What’s the difference between qualifying and disqualifying and how’s it accomplished? I’m assuming we’re talking about someone who might be interested in what you have to offer.
It’s all in the mindset. Qualifying implies that the salesperson is looking to “qualify” the prospect as someone they might try to sell to. In this case the sales person is the one doing the selling. Disqualifying is just the opposite. The sales person is looking for every reason to stop the selling process. This makes the prospect the one that has to sell the salesperson on continuing the sales process.
The way it is accomplished is called going for the “NO”. This is accomplished by following a systematic process, which the salesperson controls, and which the prospect must be willing to submit. If the prospect fails to follow the process, or fights the salesperson for control of the process or refuses to answer the salespersons questions then the salesperson disqualifies them. The smart sales person know that at any given time only about 5 – 10 percent of the people they talk to will end up becoming a client. They don’t fight this. They just learn to “cull” people quickly and move on.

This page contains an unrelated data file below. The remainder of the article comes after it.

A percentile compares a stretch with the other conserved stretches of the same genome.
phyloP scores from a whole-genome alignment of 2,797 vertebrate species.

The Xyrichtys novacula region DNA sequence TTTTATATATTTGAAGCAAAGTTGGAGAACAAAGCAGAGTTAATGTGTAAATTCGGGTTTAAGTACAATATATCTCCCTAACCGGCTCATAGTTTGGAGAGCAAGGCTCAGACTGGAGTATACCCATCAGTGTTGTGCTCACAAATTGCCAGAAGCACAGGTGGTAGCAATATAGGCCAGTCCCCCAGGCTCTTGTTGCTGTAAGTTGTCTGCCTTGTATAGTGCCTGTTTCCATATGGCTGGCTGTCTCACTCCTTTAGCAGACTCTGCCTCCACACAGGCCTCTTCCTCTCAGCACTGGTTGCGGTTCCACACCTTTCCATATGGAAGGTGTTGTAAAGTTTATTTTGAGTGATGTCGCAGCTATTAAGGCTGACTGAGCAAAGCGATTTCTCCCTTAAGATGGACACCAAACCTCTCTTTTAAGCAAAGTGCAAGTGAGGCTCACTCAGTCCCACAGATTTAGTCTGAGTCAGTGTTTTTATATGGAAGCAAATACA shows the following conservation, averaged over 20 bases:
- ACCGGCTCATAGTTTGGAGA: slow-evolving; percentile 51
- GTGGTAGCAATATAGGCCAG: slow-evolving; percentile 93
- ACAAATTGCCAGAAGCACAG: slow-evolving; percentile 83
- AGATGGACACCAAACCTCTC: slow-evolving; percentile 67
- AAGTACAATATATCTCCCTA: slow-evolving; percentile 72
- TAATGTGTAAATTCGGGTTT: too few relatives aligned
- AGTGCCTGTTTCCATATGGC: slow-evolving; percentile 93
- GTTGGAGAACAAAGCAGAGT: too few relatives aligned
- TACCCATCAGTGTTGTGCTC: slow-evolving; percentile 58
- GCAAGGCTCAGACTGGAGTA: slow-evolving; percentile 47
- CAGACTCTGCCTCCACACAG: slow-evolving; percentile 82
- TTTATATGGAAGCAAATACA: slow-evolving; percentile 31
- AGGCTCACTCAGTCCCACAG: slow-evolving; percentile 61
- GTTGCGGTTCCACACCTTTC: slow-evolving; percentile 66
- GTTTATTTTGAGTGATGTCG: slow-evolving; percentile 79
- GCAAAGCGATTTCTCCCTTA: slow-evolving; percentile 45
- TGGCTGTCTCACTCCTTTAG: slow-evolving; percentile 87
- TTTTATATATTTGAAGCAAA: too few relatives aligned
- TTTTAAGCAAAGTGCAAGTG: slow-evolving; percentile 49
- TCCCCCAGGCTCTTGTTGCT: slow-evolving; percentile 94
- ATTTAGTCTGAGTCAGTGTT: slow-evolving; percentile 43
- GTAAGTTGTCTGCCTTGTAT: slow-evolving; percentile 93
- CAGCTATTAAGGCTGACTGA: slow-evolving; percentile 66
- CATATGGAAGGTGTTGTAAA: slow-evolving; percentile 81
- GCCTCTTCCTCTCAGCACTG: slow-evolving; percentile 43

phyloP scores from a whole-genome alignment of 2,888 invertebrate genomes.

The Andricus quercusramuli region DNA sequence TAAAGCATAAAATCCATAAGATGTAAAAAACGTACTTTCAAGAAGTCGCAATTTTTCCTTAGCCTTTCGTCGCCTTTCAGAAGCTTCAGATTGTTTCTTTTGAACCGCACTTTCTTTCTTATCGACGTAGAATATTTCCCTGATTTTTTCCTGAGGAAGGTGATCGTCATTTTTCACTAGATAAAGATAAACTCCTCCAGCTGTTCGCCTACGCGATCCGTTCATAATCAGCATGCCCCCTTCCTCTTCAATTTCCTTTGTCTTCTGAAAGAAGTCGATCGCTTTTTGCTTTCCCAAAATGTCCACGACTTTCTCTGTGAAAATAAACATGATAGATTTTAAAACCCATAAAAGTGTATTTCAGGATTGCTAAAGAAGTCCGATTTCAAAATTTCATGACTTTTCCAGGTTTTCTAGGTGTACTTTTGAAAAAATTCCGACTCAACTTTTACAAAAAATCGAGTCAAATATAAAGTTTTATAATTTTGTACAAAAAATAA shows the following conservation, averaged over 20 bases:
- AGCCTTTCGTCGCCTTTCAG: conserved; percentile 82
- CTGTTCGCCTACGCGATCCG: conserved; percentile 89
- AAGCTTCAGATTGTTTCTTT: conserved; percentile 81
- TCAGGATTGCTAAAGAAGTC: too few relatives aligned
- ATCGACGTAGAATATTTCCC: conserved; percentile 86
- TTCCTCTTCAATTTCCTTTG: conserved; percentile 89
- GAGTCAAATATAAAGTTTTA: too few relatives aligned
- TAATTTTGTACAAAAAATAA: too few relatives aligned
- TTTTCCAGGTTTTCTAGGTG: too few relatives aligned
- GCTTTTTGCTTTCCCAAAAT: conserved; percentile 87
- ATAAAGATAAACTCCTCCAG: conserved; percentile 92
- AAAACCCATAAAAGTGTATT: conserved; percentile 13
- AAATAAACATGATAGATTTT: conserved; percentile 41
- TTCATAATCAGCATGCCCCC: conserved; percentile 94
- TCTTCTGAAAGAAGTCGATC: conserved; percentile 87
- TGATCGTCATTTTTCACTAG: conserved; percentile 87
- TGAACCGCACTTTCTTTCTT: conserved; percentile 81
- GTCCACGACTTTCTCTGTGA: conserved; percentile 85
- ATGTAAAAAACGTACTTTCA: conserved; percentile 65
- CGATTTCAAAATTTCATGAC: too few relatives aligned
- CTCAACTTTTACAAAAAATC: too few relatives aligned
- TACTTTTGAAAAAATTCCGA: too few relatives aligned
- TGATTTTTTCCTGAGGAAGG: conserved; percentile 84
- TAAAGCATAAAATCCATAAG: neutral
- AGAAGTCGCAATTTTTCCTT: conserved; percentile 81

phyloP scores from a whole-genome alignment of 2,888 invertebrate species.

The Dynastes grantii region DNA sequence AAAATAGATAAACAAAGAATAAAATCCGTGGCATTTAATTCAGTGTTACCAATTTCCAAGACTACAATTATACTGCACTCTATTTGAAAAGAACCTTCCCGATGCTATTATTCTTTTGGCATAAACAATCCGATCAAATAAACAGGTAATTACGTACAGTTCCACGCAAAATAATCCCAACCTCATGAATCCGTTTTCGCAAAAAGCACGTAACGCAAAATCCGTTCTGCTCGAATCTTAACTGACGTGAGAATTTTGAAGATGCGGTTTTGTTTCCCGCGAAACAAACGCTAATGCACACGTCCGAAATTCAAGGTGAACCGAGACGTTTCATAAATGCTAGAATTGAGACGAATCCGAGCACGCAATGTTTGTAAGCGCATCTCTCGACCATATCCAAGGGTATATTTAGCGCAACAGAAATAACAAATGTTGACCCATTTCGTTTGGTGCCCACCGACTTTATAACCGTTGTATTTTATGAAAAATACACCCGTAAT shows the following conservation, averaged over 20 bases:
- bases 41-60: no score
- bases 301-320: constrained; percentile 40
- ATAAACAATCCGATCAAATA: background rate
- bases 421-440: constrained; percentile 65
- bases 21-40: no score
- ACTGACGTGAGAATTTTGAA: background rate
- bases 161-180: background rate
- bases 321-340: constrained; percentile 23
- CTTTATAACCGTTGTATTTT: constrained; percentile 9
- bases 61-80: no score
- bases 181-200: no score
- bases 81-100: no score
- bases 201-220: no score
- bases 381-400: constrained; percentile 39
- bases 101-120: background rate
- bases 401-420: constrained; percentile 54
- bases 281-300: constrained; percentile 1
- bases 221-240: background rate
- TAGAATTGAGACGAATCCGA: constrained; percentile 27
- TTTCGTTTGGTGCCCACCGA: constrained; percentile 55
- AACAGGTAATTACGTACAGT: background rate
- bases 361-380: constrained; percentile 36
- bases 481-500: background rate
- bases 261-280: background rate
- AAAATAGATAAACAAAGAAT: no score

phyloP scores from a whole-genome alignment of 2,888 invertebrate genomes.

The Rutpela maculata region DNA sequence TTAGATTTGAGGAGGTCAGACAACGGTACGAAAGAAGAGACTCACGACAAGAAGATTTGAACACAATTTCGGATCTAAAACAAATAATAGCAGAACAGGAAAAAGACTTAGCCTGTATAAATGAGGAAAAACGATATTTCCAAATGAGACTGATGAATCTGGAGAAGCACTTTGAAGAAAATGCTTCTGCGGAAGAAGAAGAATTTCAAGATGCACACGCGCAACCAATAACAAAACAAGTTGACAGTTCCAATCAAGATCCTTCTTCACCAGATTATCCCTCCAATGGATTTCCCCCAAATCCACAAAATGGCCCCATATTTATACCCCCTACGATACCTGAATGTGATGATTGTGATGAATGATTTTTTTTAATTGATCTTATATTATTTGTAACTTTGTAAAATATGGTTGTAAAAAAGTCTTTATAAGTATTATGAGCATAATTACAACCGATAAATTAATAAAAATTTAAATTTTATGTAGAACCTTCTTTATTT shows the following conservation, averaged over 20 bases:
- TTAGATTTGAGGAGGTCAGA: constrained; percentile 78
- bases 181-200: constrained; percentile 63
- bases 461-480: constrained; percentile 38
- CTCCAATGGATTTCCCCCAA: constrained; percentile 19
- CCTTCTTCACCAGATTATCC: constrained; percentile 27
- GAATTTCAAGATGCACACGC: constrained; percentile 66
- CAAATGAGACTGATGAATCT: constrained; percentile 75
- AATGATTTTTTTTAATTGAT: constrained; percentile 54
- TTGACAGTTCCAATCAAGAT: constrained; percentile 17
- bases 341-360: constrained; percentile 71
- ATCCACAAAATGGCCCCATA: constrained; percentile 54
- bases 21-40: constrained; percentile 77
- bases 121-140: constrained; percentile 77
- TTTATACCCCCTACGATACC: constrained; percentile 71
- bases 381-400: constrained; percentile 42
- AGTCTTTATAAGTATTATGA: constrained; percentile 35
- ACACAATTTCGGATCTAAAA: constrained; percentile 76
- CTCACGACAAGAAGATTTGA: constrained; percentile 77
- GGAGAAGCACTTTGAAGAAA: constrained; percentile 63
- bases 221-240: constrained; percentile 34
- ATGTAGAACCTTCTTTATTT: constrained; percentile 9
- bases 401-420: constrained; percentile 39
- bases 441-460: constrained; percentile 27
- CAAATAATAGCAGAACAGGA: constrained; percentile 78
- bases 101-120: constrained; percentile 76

Before I was introduced to the New School Selling philosophy I was one of the ones that tried to qualify a prospect. And when I did I thought it was another great sales day even though they may never buy; and they usually didn’t. Now I try to disqualify and get the “No” as soon as possible so I can move on to the ones that will buy. This turn around in approach also has me more as ease when I talk to prospects since I don’t fear the No I look for it and move on.
Thanks for helping me get my head on straight.